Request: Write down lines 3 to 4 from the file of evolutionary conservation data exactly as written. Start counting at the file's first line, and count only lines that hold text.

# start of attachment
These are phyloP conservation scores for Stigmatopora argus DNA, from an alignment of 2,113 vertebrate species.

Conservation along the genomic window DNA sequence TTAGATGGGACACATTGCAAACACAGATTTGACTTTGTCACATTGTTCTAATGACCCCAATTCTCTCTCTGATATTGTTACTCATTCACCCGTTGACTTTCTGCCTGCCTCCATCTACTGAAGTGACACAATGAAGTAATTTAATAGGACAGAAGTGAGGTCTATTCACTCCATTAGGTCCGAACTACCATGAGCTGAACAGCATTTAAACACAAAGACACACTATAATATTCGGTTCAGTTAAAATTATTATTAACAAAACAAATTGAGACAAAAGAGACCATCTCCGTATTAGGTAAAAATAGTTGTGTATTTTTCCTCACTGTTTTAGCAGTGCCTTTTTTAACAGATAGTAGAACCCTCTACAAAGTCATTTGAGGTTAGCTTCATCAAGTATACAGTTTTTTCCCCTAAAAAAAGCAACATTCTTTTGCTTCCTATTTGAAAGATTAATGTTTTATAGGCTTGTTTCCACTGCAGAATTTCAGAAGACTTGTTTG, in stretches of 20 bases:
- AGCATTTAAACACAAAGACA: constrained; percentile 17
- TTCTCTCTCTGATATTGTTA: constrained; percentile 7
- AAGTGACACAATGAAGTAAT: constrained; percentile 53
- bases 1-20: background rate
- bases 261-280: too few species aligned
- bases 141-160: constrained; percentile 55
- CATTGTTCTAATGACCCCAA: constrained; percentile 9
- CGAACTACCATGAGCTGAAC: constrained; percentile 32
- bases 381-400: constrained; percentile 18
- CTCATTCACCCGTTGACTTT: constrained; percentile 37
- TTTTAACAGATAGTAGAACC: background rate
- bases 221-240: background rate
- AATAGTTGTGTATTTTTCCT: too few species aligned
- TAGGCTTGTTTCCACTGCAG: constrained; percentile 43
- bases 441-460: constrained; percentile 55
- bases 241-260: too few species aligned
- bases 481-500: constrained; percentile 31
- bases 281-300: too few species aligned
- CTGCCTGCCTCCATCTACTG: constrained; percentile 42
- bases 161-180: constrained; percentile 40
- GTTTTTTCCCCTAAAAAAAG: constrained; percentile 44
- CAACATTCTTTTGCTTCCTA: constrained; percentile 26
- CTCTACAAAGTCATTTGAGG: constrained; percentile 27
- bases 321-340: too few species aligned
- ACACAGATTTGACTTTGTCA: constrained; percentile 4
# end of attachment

- AGCATTTAAACACAAAGACA: constrained; percentile 17
- TTCTCTCTCTGATATTGTTA: constrained; percentile 7